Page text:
Overseas grandparents flying in to babysit when cost, accessibility problems arise.

By Jana Black

When Meetu Rajput returned to work following the birth of her son, Jay, she and her husband found the cost and accessibility of child care an issue.

For the Rajput family, that meant turning to family in India for support.

Retish and Meetu Rajput rotate between Mr Rajput’s parents and Mrs Rajput’s parents to look after their children.

Each pair of grandparents spend a chunk of the year in Australia to help ease the burden of child rearing in the two-parent full-time working era.

“I feel that they’ve played a very important role in our kids’ development … both of them (the children) can connect to where their parents come from,” Mrs Rajput said.

Mrs Rajput said when she returned to work, she and her husband had to think outside to box to find care for their children.

“Then we started thinking … will it be a good idea to call our parents to support us at this time?” Mr Rajput said.

Many families using grandparents for support

The Rajputs are just one of many families who are turning to creative child-minding solutions, to help fill the gaps created by cost and availability issues.

Australia’s most recent census data showed that of the 523,300 Australian women who were mothers to children under the age of two, 39 per cent had returned to work.

Of those women, 79 per cent used at least one type of informal care.

About 27 per cent left their children in the care of grandparents, 26 per cent with their partner, and 23 per cent used long daycare centres.

Parents can claim 50 per cent of out-of-pocket childcare costs up to the value of $7,500 per child, per financial year when they use formal care.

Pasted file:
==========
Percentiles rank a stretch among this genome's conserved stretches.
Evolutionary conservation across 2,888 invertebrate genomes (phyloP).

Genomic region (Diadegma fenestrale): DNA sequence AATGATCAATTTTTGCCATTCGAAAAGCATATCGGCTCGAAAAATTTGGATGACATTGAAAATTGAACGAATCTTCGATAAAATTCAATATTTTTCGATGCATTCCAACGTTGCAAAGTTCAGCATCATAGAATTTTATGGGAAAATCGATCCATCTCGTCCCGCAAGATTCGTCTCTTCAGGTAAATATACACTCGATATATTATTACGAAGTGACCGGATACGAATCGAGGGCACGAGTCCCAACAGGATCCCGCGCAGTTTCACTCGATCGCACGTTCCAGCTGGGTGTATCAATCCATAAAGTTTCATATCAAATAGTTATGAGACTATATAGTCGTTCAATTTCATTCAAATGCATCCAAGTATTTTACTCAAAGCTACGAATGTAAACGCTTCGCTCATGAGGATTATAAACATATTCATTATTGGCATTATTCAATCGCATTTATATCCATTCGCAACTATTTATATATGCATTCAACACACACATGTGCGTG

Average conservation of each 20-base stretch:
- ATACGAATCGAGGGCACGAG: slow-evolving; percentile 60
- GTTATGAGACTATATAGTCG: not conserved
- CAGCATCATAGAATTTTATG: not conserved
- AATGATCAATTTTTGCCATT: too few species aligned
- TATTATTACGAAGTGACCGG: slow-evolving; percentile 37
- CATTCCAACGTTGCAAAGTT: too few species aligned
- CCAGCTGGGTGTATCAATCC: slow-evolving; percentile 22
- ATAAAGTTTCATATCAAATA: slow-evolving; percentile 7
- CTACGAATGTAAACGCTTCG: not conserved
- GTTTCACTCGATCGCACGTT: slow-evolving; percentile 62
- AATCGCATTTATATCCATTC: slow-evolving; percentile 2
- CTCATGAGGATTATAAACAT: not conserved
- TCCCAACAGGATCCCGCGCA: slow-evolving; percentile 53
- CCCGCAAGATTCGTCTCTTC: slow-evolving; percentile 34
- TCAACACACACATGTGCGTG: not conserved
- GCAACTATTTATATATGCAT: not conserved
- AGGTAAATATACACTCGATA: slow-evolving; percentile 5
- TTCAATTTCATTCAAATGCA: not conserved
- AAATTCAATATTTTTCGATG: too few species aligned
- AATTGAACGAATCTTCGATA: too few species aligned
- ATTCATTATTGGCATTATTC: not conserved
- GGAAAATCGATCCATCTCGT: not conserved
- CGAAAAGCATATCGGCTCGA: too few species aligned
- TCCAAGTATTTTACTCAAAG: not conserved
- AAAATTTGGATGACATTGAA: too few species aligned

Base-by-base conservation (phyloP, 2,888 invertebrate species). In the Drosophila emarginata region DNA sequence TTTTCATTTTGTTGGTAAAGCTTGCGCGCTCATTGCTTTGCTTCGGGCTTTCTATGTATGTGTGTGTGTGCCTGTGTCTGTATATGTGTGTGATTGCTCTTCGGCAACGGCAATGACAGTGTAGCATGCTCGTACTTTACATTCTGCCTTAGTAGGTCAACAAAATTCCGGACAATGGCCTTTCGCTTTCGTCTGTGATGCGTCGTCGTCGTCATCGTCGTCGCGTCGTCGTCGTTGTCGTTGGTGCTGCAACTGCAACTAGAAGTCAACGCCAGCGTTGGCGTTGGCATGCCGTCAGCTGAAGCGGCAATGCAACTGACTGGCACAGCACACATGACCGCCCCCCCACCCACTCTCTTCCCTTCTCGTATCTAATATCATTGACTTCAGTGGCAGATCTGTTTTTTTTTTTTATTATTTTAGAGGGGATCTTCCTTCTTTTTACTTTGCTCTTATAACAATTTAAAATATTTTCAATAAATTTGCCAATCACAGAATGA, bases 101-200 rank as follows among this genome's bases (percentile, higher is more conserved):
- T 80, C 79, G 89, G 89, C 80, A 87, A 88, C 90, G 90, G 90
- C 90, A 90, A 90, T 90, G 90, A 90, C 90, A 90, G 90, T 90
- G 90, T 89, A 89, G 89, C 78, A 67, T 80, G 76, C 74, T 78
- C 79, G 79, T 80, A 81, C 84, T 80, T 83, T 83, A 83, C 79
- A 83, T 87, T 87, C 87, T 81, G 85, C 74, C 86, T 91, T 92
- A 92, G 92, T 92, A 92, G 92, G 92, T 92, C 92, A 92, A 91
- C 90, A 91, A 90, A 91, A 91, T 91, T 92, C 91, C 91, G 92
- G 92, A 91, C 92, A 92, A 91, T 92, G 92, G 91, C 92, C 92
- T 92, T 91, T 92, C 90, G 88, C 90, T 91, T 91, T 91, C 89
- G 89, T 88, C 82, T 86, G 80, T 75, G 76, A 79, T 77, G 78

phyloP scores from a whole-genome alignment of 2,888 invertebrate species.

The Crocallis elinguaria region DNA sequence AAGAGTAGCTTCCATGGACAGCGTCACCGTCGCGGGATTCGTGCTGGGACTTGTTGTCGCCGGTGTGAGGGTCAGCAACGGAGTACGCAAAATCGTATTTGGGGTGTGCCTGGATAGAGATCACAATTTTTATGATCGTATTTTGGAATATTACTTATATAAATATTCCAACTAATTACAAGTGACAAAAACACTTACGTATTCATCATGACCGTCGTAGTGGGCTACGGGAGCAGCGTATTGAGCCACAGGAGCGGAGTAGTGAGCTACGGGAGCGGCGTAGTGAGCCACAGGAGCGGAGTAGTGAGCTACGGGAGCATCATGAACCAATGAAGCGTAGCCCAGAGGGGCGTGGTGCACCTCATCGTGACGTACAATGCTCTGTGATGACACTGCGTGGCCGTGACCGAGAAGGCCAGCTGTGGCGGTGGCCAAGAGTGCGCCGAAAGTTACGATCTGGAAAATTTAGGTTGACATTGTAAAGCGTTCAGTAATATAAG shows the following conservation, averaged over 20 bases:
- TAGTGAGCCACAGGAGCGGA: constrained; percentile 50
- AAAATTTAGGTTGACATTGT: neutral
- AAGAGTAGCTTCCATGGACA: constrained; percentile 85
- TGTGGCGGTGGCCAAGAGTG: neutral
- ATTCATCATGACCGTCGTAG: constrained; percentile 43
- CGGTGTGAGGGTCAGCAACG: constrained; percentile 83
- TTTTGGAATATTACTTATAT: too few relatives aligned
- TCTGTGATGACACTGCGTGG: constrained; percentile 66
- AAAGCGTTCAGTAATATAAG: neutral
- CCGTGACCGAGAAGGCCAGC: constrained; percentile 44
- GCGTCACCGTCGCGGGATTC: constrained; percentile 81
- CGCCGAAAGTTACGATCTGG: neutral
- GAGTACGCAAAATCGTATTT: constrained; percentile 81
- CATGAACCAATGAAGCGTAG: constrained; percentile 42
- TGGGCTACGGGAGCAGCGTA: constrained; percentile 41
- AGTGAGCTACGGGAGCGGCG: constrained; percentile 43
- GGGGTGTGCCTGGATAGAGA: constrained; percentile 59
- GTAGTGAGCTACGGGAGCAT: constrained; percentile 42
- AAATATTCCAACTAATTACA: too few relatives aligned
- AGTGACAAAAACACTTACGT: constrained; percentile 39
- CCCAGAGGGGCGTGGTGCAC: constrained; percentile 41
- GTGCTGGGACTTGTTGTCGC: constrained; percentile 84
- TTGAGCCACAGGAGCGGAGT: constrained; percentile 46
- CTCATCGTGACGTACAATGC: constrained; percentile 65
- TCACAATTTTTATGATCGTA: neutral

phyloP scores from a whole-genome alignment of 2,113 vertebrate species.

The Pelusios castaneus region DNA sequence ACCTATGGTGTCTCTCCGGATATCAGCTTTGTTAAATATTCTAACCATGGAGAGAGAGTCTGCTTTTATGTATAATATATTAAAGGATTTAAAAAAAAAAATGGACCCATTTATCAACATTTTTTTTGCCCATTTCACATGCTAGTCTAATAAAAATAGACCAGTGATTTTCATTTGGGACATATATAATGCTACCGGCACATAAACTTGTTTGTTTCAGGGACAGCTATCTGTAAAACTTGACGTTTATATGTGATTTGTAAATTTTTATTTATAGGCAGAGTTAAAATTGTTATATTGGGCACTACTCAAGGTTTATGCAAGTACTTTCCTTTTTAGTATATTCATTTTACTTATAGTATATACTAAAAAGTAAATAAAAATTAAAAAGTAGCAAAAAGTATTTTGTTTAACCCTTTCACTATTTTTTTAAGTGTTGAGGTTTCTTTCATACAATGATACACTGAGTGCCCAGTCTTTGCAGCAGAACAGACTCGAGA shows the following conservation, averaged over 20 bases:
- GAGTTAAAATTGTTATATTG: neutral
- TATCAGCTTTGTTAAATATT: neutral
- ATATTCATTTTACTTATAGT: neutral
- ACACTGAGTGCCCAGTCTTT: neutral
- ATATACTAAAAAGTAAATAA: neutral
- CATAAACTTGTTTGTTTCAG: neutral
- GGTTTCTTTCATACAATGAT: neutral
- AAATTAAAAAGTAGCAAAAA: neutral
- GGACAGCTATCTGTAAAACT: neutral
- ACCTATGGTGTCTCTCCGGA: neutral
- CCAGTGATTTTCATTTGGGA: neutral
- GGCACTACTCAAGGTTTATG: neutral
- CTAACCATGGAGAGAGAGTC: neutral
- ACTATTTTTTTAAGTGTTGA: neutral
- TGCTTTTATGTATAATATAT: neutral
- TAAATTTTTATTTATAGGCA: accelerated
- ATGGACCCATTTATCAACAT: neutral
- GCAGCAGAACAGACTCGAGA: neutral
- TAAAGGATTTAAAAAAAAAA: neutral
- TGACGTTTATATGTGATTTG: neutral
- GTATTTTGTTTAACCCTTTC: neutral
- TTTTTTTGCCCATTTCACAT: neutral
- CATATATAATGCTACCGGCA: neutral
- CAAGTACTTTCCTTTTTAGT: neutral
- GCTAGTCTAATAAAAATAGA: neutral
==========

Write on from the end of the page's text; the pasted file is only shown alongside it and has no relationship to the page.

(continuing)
But not-for-profit group The Parenthood said even with government subsidies and rebates, childcare costs and accessibility were still weighing parents down.

“At the moment the system is really structured in a way that limits the time to at least three days a week for families — unless they are happy to meet the cap, and then [they] are forced to pay full fees for child care,” director Jo Briskey said.

And according to predictions from the Department of Social Services made last financial year, the costs of long day care were expected to increase 7.3 per cent by July 2017.

So what other solutions are available?

[email protected] CEO Lorcan Murphy said the childcare industry was working to shake off the shackles of its past.

Mr Murphy acknowledged that some parts of Canberra still experienced more demand, but he said overall there was availability.

“The biggest myth in the market is that there’s still a lack of supply, when in fact now all evidence would point to an underutilisation of services across Canberra,” Mr Murphy said.

He said it was also important that parents understood what options were available to them, as formal child care was not the only answer.

“Family day care is where the educator takes the child into their home, it’s a much [smaller] ratio,” he said.

“It’s a more intimate environment and it tends to be more flexible for working parents and working arrangements.”

This post originally appeared on ABC News.

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